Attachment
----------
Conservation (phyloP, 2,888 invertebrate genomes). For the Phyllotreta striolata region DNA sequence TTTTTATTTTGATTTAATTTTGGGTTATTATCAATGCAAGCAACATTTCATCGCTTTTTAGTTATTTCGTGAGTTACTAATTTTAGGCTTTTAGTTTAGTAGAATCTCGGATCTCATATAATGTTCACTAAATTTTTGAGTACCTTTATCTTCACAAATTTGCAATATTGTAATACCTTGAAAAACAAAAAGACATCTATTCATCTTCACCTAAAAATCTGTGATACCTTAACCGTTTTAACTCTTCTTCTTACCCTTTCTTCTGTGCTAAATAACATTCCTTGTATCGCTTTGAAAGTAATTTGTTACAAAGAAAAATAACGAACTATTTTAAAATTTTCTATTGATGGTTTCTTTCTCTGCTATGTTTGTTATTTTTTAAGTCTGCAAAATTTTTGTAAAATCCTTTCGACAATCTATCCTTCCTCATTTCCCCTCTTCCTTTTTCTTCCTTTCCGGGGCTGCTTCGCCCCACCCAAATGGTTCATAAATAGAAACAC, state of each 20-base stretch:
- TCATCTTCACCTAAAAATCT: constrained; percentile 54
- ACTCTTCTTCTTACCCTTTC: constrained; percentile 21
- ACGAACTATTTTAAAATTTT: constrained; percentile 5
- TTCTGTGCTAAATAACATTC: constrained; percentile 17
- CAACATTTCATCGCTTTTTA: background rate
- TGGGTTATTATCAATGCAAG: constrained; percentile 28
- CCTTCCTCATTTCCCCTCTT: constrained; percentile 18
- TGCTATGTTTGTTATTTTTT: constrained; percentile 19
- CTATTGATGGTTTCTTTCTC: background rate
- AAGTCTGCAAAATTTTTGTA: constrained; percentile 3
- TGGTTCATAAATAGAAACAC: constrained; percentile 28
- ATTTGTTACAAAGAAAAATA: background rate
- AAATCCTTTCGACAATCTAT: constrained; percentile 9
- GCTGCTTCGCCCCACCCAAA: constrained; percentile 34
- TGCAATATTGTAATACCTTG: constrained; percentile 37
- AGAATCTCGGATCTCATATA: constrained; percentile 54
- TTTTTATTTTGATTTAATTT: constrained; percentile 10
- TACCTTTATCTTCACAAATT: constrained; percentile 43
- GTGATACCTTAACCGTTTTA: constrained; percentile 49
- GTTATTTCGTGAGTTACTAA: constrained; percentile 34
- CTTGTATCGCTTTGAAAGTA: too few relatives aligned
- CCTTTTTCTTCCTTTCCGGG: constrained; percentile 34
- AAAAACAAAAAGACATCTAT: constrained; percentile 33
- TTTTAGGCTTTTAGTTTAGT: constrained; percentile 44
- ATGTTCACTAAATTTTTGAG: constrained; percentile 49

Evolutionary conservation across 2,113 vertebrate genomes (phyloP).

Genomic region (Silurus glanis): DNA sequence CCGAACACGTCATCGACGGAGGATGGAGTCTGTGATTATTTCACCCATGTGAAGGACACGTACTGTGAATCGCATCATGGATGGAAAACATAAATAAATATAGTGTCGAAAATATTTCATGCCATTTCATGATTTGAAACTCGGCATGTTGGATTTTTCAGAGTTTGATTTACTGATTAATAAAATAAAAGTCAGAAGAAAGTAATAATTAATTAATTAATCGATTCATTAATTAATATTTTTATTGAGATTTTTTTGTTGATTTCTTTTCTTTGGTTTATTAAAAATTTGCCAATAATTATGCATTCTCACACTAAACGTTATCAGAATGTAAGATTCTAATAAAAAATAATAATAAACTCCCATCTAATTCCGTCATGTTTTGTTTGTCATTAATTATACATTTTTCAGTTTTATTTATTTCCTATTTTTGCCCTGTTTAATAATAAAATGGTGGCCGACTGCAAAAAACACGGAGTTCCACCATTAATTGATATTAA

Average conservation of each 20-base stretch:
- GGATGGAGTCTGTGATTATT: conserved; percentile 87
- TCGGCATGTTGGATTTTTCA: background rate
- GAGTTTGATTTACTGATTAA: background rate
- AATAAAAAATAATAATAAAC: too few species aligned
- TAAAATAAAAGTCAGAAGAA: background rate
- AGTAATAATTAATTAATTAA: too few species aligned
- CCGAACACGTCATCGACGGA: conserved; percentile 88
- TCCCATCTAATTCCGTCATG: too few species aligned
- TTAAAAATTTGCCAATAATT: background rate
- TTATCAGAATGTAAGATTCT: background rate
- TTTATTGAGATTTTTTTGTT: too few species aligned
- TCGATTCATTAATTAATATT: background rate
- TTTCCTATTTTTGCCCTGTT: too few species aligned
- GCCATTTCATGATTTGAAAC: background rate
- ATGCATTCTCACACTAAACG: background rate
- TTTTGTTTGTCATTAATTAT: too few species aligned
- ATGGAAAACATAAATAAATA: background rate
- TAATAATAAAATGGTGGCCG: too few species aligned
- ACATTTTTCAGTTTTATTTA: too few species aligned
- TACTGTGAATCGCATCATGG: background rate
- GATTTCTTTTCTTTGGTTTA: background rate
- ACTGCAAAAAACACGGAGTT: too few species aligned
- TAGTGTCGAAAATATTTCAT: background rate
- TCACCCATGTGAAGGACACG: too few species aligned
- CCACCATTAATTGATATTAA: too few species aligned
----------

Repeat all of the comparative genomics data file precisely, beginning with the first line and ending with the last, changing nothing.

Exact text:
Conservation (phyloP, 2,888 invertebrate genomes). For the Phyllotreta striolata region DNA sequence TTTTTATTTTGATTTAATTTTGGGTTATTATCAATGCAAGCAACATTTCATCGCTTTTTAGTTATTTCGTGAGTTACTAATTTTAGGCTTTTAGTTTAGTAGAATCTCGGATCTCATATAATGTTCACTAAATTTTTGAGTACCTTTATCTTCACAAATTTGCAATATTGTAATACCTTGAAAAACAAAAAGACATCTATTCATCTTCACCTAAAAATCTGTGATACCTTAACCGTTTTAACTCTTCTTCTTACCCTTTCTTCTGTGCTAAATAACATTCCTTGTATCGCTTTGAAAGTAATTTGTTACAAAGAAAAATAACGAACTATTTTAAAATTTTCTATTGATGGTTTCTTTCTCTGCTATGTTTGTTATTTTTTAAGTCTGCAAAATTTTTGTAAAATCCTTTCGACAATCTATCCTTCCTCATTTCCCCTCTTCCTTTTTCTTCCTTTCCGGGGCTGCTTCGCCCCACCCAAATGGTTCATAAATAGAAACAC, state of each 20-base stretch:
- TCATCTTCACCTAAAAATCT: constrained; percentile 54
- ACTCTTCTTCTTACCCTTTC: constrained; percentile 21
- ACGAACTATTTTAAAATTTT: constrained; percentile 5
- TTCTGTGCTAAATAACATTC: constrained; percentile 17
- CAACATTTCATCGCTTTTTA: background rate
- TGGGTTATTATCAATGCAAG: constrained; percentile 28
- CCTTCCTCATTTCCCCTCTT: constrained; percentile 18
- TGCTATGTTTGTTATTTTTT: constrained; percentile 19
- CTATTGATGGTTTCTTTCTC: background rate
- AAGTCTGCAAAATTTTTGTA: constrained; percentile 3
- TGGTTCATAAATAGAAACAC: constrained; percentile 28
- ATTTGTTACAAAGAAAAATA: background rate
- AAATCCTTTCGACAATCTAT: constrained; percentile 9
- GCTGCTTCGCCCCACCCAAA: constrained; percentile 34
- TGCAATATTGTAATACCTTG: constrained; percentile 37
- AGAATCTCGGATCTCATATA: constrained; percentile 54
- TTTTTATTTTGATTTAATTT: constrained; percentile 10
- TACCTTTATCTTCACAAATT: constrained; percentile 43
- GTGATACCTTAACCGTTTTA: constrained; percentile 49
- GTTATTTCGTGAGTTACTAA: constrained; percentile 34
- CTTGTATCGCTTTGAAAGTA: too few relatives aligned
- CCTTTTTCTTCCTTTCCGGG: constrained; percentile 34
- AAAAACAAAAAGACATCTAT: constrained; percentile 33
- TTTTAGGCTTTTAGTTTAGT: constrained; percentile 44
- ATGTTCACTAAATTTTTGAG: constrained; percentile 49

Evolutionary conservation across 2,113 vertebrate genomes (phyloP).

Genomic region (Silurus glanis): DNA sequence CCGAACACGTCATCGACGGAGGATGGAGTCTGTGATTATTTCACCCATGTGAAGGACACGTACTGTGAATCGCATCATGGATGGAAAACATAAATAAATATAGTGTCGAAAATATTTCATGCCATTTCATGATTTGAAACTCGGCATGTTGGATTTTTCAGAGTTTGATTTACTGATTAATAAAATAAAAGTCAGAAGAAAGTAATAATTAATTAATTAATCGATTCATTAATTAATATTTTTATTGAGATTTTTTTGTTGATTTCTTTTCTTTGGTTTATTAAAAATTTGCCAATAATTATGCATTCTCACACTAAACGTTATCAGAATGTAAGATTCTAATAAAAAATAATAATAAACTCCCATCTAATTCCGTCATGTTTTGTTTGTCATTAATTATACATTTTTCAGTTTTATTTATTTCCTATTTTTGCCCTGTTTAATAATAAAATGGTGGCCGACTGCAAAAAACACGGAGTTCCACCATTAATTGATATTAA

Average conservation of each 20-base stretch:
- GGATGGAGTCTGTGATTATT: conserved; percentile 87
- TCGGCATGTTGGATTTTTCA: background rate
- GAGTTTGATTTACTGATTAA: background rate
- AATAAAAAATAATAATAAAC: too few species aligned
- TAAAATAAAAGTCAGAAGAA: background rate
- AGTAATAATTAATTAATTAA: too few species aligned
- CCGAACACGTCATCGACGGA: conserved; percentile 88
- TCCCATCTAATTCCGTCATG: too few species aligned
- TTAAAAATTTGCCAATAATT: background rate
- TTATCAGAATGTAAGATTCT: background rate
- TTTATTGAGATTTTTTTGTT: too few species aligned
- TCGATTCATTAATTAATATT: background rate
- TTTCCTATTTTTGCCCTGTT: too few species aligned
- GCCATTTCATGATTTGAAAC: background rate
- ATGCATTCTCACACTAAACG: background rate
- TTTTGTTTGTCATTAATTAT: too few species aligned
- ATGGAAAACATAAATAAATA: background rate
- TAATAATAAAATGGTGGCCG: too few species aligned
- ACATTTTTCAGTTTTATTTA: too few species aligned
- TACTGTGAATCGCATCATGG: background rate
- GATTTCTTTTCTTTGGTTTA: background rate
- ACTGCAAAAAACACGGAGTT: too few species aligned
- TAGTGTCGAAAATATTTCAT: background rate
- TCACCCATGTGAAGGACACG: too few species aligned
- CCACCATTAATTGATATTAA: too few species aligned